If you are a regular customer, that buys and stores heating oil Shropshire, from fuel delivery companies, it is vital that you are storing your fuel correctly and safely. A spill of diesel or kerosene from your oil tank can be incredibly dangerous for the environment, human health and the water environment.
Reasons an Oil Tank Might Leak
Oil tanks can leak for a variety of different reasons, the most common are:
- Failure of components at the boiler end of the system, such as flexible hoses
- Failures of the tank body
- Damage to equipment on the tank such as sight gauges
- Damage to or wear-and-tear of fuel feed lines
Metal tanks can rust though, often at their bases. Plastic tanks however, can split due to inherent defect or age/wear-and-tear and spills can occur when oil is being delivered.
Who is Responsible?
Any person or persons who uses, stores, transports, fills or manufactures any hazardous substances, such as oil, has a direct responsibility to make sure that the substance is properly contained and used in a way that won’t result in a release into the environment. They also have a responsibility to clean-up any spills that occur and deal with the consequences of the release on the environment.
Whether you occupy or own premises that have a domestic oi tank, you are strongly advised to check with your insurance company that you have the right home insurance in place in order to cover costs associated with any and all aspects of the assessment and clean-up of a spill, and any consequences of migration of the spill through the ground.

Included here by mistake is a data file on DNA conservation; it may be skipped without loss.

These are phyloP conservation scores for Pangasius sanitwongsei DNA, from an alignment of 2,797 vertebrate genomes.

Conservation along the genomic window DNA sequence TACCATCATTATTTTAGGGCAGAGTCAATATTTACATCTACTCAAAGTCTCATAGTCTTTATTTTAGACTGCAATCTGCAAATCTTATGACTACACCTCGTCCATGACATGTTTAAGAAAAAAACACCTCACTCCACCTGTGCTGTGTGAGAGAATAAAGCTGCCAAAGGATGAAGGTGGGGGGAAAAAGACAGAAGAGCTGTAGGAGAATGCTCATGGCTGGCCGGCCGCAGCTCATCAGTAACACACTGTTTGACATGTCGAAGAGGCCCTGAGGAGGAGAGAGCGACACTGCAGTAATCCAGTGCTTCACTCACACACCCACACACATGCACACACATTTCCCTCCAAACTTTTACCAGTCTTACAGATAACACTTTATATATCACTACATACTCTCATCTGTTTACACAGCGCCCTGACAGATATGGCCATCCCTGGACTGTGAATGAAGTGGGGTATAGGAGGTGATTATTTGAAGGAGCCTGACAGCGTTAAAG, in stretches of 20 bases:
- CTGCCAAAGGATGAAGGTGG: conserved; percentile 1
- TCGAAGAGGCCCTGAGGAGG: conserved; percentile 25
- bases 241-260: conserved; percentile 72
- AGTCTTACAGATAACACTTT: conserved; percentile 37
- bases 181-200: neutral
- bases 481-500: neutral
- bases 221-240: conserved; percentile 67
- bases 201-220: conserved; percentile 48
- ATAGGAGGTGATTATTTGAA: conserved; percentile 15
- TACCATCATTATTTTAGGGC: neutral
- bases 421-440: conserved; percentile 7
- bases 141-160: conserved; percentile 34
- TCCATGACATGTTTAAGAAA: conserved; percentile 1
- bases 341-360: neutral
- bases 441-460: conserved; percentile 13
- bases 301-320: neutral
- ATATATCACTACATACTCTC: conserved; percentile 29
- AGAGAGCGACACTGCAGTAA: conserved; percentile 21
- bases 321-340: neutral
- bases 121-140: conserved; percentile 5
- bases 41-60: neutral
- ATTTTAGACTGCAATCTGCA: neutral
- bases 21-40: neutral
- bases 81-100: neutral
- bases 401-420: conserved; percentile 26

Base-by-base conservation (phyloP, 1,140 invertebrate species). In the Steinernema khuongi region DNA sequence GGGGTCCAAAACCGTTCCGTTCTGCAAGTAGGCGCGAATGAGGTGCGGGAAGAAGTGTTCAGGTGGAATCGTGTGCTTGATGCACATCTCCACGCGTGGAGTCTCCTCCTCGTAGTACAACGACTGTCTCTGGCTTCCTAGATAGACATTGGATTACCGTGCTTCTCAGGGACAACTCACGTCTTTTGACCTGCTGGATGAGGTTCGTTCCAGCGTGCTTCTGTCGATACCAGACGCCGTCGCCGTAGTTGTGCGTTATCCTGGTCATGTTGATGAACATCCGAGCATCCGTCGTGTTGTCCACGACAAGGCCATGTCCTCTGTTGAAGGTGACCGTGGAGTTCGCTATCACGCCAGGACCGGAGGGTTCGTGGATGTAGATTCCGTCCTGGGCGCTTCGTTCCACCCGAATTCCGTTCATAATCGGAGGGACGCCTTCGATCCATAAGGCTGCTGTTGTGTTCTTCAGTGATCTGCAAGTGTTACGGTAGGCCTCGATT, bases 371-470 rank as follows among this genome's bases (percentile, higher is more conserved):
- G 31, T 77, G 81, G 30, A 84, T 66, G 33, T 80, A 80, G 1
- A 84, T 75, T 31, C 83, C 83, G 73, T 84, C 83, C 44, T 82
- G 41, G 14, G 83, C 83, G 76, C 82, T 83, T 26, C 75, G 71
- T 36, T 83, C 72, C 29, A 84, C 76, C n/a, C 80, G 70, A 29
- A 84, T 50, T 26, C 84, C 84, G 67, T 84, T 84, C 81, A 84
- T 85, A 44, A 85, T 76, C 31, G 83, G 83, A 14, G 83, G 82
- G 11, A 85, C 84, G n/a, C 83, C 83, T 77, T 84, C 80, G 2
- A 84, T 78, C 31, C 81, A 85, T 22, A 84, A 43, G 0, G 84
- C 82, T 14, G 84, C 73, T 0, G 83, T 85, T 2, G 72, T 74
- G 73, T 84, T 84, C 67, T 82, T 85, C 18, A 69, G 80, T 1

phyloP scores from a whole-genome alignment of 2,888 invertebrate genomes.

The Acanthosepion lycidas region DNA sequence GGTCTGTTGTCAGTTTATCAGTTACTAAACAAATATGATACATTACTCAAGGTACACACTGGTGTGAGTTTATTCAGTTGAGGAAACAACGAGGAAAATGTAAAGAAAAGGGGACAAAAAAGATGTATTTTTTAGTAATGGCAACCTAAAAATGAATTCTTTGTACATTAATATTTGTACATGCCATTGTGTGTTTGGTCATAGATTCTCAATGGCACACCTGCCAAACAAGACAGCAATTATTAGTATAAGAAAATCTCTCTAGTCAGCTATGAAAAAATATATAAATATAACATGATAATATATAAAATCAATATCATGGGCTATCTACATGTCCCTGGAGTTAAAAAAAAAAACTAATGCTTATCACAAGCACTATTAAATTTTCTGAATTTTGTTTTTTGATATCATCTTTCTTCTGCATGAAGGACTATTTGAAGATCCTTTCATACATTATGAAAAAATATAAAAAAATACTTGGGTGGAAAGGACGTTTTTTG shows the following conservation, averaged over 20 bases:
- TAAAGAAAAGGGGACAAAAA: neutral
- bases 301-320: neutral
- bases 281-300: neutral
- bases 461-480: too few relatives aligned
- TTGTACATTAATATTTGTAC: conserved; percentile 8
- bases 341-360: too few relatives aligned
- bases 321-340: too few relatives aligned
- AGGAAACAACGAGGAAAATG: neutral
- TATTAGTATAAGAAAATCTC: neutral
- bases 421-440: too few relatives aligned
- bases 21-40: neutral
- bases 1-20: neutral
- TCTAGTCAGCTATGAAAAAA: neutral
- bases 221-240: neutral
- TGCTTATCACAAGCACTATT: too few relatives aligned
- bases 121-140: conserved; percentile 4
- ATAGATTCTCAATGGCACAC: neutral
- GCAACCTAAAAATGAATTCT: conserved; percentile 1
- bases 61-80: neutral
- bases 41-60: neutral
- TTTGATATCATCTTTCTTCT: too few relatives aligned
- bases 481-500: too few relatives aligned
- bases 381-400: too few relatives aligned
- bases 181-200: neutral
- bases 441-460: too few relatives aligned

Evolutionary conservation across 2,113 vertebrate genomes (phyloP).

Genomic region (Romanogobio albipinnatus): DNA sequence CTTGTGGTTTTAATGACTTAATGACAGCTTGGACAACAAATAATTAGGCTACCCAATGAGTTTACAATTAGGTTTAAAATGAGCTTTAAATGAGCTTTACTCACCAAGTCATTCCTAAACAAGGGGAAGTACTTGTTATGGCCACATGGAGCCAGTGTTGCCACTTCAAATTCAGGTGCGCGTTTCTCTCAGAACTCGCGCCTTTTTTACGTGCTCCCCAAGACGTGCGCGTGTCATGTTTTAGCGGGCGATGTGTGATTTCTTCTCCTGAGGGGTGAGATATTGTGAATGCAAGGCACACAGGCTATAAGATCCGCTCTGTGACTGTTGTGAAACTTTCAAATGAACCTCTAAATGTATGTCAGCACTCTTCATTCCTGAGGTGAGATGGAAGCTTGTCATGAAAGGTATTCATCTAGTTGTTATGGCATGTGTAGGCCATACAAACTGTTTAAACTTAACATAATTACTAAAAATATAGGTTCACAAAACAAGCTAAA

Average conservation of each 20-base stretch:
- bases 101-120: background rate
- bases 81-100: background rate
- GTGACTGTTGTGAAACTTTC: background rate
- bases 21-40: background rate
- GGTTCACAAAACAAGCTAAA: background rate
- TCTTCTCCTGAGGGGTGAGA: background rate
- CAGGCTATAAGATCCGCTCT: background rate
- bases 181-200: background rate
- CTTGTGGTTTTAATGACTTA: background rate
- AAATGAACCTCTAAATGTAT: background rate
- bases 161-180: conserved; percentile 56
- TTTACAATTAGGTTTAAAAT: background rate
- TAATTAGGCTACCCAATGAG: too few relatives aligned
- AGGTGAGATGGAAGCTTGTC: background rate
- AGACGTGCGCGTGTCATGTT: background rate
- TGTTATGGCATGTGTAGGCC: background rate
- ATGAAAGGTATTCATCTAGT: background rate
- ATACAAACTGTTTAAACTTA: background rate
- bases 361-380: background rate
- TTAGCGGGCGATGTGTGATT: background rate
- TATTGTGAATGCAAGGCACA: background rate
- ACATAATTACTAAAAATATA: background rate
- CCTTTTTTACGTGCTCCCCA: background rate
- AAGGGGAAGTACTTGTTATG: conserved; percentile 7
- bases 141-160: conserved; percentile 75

What to Do If There’s A Spill or a Leak
If you do suspect that there is an oil leak at home, you need to act quickly and contact your insurance provider. Don’t put off taking action, the quicker the leak can be dealt with, the less oil will be lost, and any further damage can be minimised.
Once a contractor has been appointed to deal with the situation, follow these steps:
- If there is a strong smell of oil in your home, properly ventilate the area by opening windows and doors and contact the Environmental Health Department at your local Council for advice
- Keep children and pets away from any spills
- Switch off your oil supply at the tank
- Try to find out where the leak is coming from
- Immediately, try to stop it at the source of the leak – put a bucket or contained under dripping oil to catch it
- Prevent the spilled oil from spreading and importantly, prevent it from getting into drains and waterways – you can use absorbing material such as earth, sand, cat litter or commercial products
- Try and work out how much oil has been lost, check the level on the tank and think about how much you use and when you last had a delivery
- If the oil has or could have entered drains or the water environment (groundwater, burns, ponds loughs, rivers, estuaries or coastal waters) you must contact the Environment Agency immediately
- If your water supply or pipework may have been affected, don’t drink the water
- Arrange for any remaining fuel in the tank to be removed by a fuel supplier – don’t try to do this yourself and don’t store oil in a building, shed or vehicle
If the spill has contaminated the ground, the soil will need to be cleaned up along with any floating oil and any of the affected waterways.
Clean-up works will generally only be carried out by specialist environmental contractors. Unless your spill is a minor spill, don’t try to clean-up the oil yourself, given the potential health risks and the specialist nature of remediation and waste disposal.